Beaufort News

County council vote against tax hike to fund school budget called 'disconcerting'

The vice chairman of the Beaufort County Board of Education said County Council's decision Monday to deny a property-tax increase for school operations is "disconcerting."

George Wilson said it was especially bothersome because the vote came before council members had a chance to review details of the proposed school district budget.

The budget ordinance was read "in title only" a week before the school board plans to approve a final version that will reflect more up-to-date information on state requirements and funding. The final version, scheduled for approval by the school board Tuesday, likely will differ from the $175 million preliminary version, Wilson said.

"With that type of lack of openness, I can say the Beaufort County School District, which was in a troubled state before, will be forced to go backward and not forward," Wilson said. "And the district has had a wonderful record of accomplishments and improvement over the past four years."

Board chairman Fred Washington Jr. said the board will consider the council's vote when it approves a final budget Tuesday, as well as what the district might have to give up.

"We will present what we need in order to serve the students of Beaufort County," Washington said.

The proposed budget includes about $5 million in cuts to offset rising costs, but the school board says it still needs to raise taxes by 3 percent on non-resident homes and commercial and personal property. State law exempts resident homeowners from property taxes to fund school operations.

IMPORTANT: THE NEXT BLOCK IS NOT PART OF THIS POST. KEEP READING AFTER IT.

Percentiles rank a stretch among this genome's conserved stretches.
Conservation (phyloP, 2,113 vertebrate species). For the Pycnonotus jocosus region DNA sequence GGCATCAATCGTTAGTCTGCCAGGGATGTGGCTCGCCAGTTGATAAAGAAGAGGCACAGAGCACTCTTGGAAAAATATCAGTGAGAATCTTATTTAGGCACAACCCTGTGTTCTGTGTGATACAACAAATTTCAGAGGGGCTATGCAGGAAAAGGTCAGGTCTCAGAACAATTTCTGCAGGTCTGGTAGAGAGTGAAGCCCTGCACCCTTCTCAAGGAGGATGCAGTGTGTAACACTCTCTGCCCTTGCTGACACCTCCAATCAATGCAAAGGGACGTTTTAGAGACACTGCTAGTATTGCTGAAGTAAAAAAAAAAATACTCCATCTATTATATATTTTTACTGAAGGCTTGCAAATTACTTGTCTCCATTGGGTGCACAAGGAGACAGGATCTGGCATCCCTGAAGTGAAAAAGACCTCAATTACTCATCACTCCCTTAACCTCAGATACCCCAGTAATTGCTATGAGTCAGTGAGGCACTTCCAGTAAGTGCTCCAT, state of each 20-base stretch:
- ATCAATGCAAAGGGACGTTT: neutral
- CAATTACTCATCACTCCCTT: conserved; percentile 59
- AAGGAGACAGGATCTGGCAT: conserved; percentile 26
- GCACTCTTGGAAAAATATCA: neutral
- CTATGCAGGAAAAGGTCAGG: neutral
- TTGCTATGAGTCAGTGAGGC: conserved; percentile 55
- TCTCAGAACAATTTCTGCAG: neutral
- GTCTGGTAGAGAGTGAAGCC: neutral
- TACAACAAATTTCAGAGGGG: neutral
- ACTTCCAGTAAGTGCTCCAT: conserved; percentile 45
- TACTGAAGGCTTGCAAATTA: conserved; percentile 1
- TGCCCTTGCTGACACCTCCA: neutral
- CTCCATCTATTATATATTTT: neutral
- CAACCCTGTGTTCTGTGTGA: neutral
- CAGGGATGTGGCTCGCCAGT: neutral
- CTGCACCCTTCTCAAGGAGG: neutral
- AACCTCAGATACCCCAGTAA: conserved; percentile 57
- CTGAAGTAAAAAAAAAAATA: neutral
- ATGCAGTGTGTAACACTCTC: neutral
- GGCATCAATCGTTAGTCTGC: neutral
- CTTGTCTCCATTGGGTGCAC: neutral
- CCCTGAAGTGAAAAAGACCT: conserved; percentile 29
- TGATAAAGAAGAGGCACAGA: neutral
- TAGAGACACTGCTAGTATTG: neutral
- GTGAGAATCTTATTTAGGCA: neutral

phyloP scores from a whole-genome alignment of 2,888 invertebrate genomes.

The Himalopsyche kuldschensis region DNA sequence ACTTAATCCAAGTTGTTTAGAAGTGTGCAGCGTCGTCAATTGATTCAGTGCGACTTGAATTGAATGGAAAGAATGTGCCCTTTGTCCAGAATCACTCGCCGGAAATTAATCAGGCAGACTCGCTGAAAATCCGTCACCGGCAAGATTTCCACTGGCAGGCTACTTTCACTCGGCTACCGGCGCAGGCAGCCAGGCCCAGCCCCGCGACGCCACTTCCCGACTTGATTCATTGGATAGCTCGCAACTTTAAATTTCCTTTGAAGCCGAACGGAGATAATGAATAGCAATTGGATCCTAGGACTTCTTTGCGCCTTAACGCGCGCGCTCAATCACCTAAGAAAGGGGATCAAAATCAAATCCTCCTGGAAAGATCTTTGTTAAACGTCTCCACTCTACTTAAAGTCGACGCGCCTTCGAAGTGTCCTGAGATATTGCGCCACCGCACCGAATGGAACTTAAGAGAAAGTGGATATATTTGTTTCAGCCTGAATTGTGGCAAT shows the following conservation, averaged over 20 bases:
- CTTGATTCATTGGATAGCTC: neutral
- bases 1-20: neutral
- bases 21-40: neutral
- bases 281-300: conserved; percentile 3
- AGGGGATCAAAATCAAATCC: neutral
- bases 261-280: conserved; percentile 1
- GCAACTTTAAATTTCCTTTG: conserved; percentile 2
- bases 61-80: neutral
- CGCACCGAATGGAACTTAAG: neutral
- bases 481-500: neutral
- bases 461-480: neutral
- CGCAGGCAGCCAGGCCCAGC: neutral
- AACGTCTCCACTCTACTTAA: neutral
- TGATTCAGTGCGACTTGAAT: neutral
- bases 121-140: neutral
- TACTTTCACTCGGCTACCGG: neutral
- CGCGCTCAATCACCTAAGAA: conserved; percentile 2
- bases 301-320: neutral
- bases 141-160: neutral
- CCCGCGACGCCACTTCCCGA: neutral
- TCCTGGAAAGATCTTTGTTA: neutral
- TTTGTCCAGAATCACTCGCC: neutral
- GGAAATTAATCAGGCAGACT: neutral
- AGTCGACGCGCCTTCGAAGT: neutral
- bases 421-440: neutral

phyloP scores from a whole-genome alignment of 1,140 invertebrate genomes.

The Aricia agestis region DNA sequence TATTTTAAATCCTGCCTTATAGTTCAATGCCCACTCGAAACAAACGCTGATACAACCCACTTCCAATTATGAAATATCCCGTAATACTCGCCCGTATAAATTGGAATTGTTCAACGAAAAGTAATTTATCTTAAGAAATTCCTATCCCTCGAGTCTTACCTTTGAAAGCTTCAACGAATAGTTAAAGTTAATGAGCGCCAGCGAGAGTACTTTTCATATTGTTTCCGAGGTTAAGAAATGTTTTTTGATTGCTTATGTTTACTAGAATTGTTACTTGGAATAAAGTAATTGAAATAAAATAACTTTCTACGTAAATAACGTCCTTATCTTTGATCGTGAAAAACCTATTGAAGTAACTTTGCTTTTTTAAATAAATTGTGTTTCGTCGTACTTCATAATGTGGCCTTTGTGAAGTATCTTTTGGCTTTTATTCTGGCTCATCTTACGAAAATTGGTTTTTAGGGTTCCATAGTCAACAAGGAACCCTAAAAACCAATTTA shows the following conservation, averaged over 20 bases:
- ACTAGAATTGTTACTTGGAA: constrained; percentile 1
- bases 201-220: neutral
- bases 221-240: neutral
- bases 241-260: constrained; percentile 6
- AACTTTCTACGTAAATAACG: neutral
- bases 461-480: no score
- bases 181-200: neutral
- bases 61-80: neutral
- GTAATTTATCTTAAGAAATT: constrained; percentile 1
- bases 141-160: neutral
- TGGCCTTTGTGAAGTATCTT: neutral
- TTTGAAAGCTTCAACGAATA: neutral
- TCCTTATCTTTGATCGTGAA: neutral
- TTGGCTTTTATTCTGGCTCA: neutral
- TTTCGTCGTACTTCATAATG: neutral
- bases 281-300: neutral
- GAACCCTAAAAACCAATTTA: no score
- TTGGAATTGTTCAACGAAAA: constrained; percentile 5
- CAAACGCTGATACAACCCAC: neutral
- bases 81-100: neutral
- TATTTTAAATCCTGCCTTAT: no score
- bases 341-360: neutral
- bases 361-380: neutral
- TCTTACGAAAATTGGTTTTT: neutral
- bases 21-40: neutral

The tax increase would raise an additional $3.3 million, said Phyllis White, the district's operational services chief.

To make up the difference if that isn't allowed, the board could consider additional cuts or pull from its reserves, which its financial adviser has cautioned against.

Washington said the board will consider suspending the annual step salary increases for teachers. Under the state's salary schedule, teachers receive annual raises for additional years of classroom experience and for earning higher academic degrees.

White said the legislature has given school districts permission to skip those raises this year, which would save the district $1.4 million. The board already decided principals and district administrators will not get step increases for a year.

Washington said it's also likely the board will reopen discussions of school closings at the end of this month or in June. The board has voted against closing a public school for next school year, but he said it will consider the option for 2012-13.